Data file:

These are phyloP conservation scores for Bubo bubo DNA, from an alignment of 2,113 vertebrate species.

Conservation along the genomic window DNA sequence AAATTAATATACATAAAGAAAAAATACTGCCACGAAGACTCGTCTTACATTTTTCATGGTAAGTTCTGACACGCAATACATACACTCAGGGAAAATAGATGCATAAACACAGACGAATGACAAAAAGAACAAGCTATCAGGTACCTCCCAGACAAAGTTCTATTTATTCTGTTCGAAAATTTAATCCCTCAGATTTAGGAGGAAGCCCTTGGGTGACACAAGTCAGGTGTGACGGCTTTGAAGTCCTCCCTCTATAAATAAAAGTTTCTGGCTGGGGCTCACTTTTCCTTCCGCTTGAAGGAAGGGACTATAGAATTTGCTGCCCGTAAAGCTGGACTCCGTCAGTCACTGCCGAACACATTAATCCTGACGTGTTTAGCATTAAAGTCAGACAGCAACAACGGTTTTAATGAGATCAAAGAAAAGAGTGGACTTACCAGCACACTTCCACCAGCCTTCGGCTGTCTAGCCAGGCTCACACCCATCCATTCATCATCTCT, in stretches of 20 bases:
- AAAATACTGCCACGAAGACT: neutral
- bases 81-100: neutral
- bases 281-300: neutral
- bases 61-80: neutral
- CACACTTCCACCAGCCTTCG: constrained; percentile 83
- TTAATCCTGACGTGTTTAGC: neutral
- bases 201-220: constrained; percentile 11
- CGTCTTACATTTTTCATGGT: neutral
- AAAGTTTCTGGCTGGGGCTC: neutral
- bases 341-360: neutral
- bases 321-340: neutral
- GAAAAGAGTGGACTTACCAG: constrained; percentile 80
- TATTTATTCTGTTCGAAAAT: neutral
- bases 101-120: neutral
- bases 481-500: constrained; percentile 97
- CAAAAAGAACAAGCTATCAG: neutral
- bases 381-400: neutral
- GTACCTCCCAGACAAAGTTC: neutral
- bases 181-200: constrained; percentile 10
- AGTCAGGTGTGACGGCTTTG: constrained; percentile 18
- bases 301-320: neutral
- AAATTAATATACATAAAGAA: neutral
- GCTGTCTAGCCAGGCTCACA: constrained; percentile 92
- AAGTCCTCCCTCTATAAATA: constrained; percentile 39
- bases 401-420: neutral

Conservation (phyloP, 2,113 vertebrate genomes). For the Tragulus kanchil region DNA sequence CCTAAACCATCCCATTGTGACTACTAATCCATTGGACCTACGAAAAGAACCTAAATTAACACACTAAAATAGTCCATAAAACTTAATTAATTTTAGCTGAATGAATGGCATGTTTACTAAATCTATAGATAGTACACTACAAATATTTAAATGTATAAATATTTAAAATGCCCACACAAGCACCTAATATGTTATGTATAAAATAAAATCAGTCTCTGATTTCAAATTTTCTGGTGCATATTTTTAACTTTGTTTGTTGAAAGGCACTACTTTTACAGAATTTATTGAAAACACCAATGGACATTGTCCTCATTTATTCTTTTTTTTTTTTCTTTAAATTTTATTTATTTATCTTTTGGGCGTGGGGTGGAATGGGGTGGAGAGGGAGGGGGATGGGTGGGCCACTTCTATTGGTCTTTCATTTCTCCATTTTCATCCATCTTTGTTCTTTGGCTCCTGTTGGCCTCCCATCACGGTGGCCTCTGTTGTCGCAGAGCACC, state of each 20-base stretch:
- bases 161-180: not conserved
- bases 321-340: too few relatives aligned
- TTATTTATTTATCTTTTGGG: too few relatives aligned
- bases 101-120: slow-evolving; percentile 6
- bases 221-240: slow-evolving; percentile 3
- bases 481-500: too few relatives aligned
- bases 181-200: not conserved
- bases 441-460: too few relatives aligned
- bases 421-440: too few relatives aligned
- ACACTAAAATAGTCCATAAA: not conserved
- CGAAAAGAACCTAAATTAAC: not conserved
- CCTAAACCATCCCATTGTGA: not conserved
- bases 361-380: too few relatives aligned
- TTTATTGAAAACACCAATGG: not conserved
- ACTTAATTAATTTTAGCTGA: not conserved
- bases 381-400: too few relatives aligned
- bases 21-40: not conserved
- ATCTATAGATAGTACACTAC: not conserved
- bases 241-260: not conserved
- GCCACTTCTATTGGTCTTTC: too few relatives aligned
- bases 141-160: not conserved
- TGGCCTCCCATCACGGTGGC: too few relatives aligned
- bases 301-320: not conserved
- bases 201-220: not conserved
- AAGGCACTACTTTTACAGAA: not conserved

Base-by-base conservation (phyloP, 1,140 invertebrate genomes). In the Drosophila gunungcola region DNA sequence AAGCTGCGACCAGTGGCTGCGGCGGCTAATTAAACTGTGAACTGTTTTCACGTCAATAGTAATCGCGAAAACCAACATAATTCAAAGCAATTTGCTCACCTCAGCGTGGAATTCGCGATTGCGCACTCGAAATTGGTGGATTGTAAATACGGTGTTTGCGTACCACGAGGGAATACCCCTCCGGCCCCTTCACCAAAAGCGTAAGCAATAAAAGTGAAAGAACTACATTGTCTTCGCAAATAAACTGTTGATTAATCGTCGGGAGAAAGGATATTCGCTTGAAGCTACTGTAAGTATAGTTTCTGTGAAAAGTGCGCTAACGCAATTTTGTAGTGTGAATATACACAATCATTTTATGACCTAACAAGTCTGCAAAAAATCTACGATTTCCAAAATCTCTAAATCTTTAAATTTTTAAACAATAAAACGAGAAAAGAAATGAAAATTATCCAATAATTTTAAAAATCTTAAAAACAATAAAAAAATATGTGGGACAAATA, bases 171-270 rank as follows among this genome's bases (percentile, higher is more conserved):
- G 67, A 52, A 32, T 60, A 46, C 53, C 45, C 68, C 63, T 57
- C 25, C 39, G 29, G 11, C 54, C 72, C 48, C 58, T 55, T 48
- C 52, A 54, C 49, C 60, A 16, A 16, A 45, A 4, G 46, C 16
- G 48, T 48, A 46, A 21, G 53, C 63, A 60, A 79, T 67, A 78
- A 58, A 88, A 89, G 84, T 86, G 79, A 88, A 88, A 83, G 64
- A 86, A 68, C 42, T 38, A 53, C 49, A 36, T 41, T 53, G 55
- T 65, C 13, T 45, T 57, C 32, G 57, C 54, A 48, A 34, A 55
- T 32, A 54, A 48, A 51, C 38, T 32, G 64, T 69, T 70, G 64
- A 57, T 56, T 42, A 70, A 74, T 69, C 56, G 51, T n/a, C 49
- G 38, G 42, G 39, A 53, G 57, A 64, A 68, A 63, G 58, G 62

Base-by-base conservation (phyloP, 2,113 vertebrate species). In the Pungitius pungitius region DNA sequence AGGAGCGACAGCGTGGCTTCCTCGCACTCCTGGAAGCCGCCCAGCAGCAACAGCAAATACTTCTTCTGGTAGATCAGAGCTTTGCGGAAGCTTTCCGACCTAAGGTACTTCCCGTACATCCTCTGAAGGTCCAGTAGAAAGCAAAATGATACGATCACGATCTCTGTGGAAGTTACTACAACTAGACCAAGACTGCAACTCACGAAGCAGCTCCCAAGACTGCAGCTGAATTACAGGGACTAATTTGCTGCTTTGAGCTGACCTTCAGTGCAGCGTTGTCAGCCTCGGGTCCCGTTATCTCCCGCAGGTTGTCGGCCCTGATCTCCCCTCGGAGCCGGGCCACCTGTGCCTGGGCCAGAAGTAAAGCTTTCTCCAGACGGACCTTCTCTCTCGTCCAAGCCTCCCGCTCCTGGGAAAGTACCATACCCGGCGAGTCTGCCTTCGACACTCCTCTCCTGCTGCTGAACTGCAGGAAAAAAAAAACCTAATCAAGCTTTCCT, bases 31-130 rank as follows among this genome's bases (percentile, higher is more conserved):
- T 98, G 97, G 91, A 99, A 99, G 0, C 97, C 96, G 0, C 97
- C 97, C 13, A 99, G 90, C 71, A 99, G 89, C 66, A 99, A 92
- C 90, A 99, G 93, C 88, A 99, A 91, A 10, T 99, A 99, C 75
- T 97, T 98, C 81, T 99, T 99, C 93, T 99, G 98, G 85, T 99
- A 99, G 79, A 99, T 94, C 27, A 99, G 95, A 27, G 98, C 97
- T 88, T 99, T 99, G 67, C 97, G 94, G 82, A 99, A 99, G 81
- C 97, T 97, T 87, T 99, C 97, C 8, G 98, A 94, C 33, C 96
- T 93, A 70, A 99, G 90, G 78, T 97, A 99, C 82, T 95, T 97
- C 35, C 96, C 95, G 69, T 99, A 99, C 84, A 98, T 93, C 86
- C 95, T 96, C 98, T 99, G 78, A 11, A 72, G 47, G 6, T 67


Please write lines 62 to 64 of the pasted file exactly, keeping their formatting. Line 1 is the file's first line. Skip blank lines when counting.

- T 32, A 54, A 48, A 51, C 38, T 32, G 64, T 69, T 70, G 64
- A 57, T 56, T 42, A 70, A 74, T 69, C 56, G 51, T n/a, C 49
- G 38, G 42, G 39, A 53, G 57, A 64, A 68, A 63, G 58, G 62